The Bowdoin Scientific Station is perhaps best known for research on seabirds, especially gulls and storm-petrels. About 80,000 birds representing more than a hundred species have been banded on the island since 1935. Numerous investigations have focused on a variety of questions, including development, vocalizations, and navigation in storm-petrels; population dynamics and behavior of warblers, sparrows, and swallows; physiological ecology; life history evolution; diversity and distribution of island plants; marine and terrestrial invertebrate biology; and meteorology. More than 250 scientific papers have been published based on research at the Station (see list of publications from Kent Island). Researchers at the Station are encouraged to publish the results of their investigations in peer-reviewed journals with contribution numbers from the Bowdoin Scientific Station. Research activities are described in detail in the Annual Reports.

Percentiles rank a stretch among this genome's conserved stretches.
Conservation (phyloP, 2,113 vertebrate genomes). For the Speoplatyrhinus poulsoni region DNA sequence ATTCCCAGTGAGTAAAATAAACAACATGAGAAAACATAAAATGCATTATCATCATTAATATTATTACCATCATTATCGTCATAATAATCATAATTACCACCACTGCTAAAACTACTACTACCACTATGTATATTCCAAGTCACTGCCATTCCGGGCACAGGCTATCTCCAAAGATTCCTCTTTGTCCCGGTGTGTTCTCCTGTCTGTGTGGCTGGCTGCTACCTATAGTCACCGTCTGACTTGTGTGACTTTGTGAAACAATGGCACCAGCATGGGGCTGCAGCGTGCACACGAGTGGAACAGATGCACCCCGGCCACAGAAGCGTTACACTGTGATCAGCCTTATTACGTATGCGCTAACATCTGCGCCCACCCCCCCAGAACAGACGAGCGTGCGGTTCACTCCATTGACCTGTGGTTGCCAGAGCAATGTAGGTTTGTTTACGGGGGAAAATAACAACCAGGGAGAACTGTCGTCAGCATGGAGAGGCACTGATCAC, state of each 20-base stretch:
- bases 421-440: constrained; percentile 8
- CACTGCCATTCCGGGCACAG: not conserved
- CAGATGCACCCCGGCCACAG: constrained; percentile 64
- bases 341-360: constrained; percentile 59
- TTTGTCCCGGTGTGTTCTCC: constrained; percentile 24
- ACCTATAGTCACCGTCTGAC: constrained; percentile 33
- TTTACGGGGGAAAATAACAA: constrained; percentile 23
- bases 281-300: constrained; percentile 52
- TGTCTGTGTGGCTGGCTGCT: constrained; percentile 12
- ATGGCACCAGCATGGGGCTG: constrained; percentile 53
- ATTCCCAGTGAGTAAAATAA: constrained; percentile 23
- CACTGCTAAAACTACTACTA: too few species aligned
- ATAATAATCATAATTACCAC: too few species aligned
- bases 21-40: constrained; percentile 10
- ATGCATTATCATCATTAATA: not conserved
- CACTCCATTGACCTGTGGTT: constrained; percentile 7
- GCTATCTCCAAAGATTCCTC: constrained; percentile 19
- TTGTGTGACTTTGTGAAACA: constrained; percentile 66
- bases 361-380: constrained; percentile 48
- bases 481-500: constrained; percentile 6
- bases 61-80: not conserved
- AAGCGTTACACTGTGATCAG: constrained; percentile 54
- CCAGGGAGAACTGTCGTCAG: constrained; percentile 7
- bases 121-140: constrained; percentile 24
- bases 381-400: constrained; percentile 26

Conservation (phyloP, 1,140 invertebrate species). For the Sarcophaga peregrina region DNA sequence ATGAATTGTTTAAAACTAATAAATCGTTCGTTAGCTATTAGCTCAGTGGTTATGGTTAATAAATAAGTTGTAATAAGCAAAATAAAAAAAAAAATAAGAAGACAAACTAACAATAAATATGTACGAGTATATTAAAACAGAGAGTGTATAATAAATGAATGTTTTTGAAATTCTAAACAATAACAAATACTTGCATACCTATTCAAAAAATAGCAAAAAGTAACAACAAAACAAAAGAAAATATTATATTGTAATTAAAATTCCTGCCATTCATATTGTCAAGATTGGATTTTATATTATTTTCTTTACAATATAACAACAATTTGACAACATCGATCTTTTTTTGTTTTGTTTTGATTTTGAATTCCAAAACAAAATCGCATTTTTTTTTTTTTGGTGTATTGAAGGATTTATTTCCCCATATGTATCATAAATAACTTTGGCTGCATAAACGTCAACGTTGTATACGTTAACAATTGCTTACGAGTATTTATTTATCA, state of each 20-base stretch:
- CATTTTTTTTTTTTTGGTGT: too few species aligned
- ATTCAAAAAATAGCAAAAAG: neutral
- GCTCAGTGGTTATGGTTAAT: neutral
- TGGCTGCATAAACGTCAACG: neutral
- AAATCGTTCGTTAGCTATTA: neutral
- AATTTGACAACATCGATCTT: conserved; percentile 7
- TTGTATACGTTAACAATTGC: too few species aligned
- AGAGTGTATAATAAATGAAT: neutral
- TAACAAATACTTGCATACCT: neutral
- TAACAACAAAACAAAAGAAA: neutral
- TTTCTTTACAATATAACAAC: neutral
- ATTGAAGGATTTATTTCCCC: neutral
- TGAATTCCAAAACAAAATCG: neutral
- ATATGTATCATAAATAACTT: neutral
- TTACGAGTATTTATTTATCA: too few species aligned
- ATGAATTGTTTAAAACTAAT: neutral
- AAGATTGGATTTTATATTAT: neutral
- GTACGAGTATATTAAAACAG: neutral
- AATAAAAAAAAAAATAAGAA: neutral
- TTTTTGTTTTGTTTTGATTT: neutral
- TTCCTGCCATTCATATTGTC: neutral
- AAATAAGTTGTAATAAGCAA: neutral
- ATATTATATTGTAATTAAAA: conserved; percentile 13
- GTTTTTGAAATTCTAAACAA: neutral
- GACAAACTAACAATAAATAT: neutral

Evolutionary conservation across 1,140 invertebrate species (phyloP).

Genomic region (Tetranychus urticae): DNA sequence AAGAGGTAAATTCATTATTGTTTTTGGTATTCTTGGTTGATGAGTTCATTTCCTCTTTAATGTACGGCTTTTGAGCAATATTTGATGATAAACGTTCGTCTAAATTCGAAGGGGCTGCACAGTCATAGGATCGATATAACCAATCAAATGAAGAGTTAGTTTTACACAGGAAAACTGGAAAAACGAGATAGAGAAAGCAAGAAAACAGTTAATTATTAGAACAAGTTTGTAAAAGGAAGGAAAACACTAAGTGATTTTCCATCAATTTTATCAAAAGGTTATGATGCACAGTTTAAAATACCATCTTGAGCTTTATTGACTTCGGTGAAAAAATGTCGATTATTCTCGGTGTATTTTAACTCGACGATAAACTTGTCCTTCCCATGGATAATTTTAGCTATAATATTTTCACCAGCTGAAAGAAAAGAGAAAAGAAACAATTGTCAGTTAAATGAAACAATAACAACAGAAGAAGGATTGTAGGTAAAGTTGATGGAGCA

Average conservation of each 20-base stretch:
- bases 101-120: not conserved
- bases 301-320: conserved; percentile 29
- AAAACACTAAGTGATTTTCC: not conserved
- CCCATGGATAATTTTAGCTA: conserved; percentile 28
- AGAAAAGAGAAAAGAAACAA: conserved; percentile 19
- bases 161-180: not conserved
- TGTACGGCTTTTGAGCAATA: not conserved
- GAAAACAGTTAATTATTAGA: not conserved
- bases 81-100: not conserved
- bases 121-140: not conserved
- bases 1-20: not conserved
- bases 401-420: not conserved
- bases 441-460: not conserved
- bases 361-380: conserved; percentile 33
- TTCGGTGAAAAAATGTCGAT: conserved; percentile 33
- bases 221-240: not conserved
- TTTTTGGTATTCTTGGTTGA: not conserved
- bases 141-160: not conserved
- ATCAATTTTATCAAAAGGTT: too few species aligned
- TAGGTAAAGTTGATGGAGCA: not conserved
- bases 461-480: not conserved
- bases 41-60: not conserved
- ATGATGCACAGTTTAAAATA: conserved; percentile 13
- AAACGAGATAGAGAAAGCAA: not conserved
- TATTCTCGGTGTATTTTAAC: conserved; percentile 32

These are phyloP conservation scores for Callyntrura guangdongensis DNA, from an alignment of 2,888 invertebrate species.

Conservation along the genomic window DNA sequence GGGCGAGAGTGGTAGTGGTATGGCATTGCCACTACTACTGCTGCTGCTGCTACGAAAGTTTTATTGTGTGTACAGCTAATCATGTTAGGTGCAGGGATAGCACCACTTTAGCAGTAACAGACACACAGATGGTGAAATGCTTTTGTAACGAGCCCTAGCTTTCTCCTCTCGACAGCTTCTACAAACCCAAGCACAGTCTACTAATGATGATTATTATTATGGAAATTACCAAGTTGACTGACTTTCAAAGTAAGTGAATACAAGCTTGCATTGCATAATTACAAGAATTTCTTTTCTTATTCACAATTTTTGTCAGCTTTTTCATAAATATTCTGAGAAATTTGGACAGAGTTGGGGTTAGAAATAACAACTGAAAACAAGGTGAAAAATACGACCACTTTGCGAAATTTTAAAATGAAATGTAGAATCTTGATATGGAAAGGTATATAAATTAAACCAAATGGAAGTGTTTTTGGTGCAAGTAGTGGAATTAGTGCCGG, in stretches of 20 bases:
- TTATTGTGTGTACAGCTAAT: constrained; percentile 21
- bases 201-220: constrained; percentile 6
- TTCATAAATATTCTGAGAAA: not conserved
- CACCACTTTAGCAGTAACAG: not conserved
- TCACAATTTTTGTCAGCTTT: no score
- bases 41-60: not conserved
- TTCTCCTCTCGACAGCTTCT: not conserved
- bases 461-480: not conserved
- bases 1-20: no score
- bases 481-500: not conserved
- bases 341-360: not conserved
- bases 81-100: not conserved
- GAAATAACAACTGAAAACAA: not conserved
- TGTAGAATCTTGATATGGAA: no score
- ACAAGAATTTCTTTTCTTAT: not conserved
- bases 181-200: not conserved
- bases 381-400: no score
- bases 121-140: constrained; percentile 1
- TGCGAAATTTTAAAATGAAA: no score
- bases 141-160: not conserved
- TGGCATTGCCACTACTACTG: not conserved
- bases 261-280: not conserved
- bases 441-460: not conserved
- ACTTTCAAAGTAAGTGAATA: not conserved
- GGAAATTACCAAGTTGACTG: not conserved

Although classes are not offered at the Station, the Station's core mission is to provide undergraduates with unique experience conducting their own mentored research for 9 weeks of the summer. Undergraduates comprise about half of the researchers at the Station, with faculty researchers plus a few graduate students making up the remainder. Informal research seminars are presented periodically during the summer.
Introduction and subsequent eradication of snowshoe hares changes the Kent Island forest: Wheelwright NT (2016) Eradication of an ecosystem engineer. Frontiers in Ecology and the Environment 14, 53-54.